With each step, make sure you only expand as necessary. If you invest too much in expansion too soon, you'll have much stricter profit margins because you have to cover the extra overhead. As a rule, only expand when you can't handle the amount of business you're currently doing.

15. Network and Build Relationships

When you're starting a side business, don't underestimate the power of networking and building customer relationships. Attend local events, join online communities, and engage with potential customers. Building relationships is about creating connections that can benefit your business in the long run. 

Share your story and listen to others, as this helps in building trust and credibility. You never know who might become a customer or recommend your business to others.

Networking and customer relationships can open doors to opportunities, collaborations, and valuable advice. So, take the time to connect with people in your industry or community, as it can be a key factor in the success of your side business.

16. Regularly Analyze and Update

Once your side business is up and running, it's crucial to regularly analyze and update your strategies as needed. This step involves taking the time to review how your business is performing, and identifying what's working well and what could be improved. 

Keep an eye on your financials, customer feedback, and market trends. If a particular product or service is doing exceptionally well, consider why and see if you can replicate that success in other areas.

On the flip side, if something isn't working, be open to making adjustments. This could involve tweaking your marketing approach, updating your product offerings, or refining your business processes.

Staying adaptable and responsive to changes ensures that your side business remains relevant and continues to meet the needs of your customers. Regular analysis and updates help you stay ahead of the curve and position your business for long-term success.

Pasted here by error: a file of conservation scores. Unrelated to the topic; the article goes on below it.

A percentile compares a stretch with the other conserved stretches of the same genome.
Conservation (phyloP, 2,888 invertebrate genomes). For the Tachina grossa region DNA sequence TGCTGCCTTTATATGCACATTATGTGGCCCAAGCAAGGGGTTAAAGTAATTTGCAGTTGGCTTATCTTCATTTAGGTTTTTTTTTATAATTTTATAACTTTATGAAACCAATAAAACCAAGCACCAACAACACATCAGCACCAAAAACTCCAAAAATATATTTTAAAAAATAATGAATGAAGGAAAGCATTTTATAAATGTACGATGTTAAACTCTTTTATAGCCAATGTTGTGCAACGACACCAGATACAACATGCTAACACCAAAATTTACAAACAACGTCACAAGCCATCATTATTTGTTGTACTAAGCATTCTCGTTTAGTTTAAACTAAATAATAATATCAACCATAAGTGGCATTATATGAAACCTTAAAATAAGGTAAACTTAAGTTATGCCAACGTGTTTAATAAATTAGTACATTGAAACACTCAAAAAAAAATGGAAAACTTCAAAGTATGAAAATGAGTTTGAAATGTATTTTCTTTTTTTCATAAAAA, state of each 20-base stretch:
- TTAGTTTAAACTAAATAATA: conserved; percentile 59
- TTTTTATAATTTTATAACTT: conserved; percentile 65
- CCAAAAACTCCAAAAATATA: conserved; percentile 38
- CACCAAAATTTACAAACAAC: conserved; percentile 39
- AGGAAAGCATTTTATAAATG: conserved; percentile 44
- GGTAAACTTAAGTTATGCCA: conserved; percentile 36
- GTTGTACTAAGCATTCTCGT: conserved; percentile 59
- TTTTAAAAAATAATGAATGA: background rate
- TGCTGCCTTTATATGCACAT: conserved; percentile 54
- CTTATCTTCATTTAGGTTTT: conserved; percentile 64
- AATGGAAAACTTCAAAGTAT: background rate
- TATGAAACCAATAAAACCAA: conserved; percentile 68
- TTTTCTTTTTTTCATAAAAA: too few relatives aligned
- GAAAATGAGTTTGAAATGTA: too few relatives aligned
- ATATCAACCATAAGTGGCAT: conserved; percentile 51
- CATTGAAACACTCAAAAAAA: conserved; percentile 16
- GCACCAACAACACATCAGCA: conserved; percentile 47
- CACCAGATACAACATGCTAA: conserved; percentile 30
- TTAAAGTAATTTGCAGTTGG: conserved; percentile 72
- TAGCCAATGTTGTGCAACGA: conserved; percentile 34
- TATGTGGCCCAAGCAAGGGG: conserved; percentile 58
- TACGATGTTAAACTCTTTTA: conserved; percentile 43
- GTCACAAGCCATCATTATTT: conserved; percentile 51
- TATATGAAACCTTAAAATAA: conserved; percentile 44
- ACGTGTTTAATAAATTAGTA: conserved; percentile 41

What Steps will you take to Start your Side Business?

While starting a business can be harder than you think, it can also be hugely rewarding when you succeed. From setting a business plan to connecting with customers, each step plays a crucial role in building a successful venture.

As you navigate through the process, consider how networking, regular analysis, and adaptation can contribute to the growth of your business. In the end, experience is the best teacher, and once you get the ball rolling, you'll learn a lot of valuable lessons along the way.

Now, we'd love to hear from you! What step do you find most challenging or intriguing in starting your side business? Share your thoughts in the comments below!

If you have any questions or need help starting your online business, feel free to contact us!

Yes, a startup can indeed be a side hustle. Many entrepreneurs initially start their businesses on the side while maintaining a full-time job. This allows for a gradual transition into entrepreneurship without giving up the security of a steady income. As the startup grows, individuals may choose to dedicate more time to it, eventually turning it into their main source of income.

There are various ways to make some extra money, depending on your skills and available time. Consider freelancing in your expertise, taking on part-time gigs, or exploring online platforms for tasks like tutoring, writing, or graphic design. You could also sell unused items online, participate in paid surveys, or explore gig economy opportunities like driving for rideshare services.

There are several businesses you can start with minimal skills. Consider service-based businesses like pet sitting, house cleaning, or lawn care. Online businesses, such as affiliate marketing, dropshipping, or selling digital products, often require less traditional skill sets.

While small businesses offer many advantages, they also come with some disadvantages. These may include limited resources, such as financial constraints and a smaller workforce. Small businesses may face challenges in terms of competition with larger enterprises. Additionally, they might experience difficulty in adapting to changes in the market. Lastly, small business owners often take on multiple roles, leading to potential burnout and a heavier workload.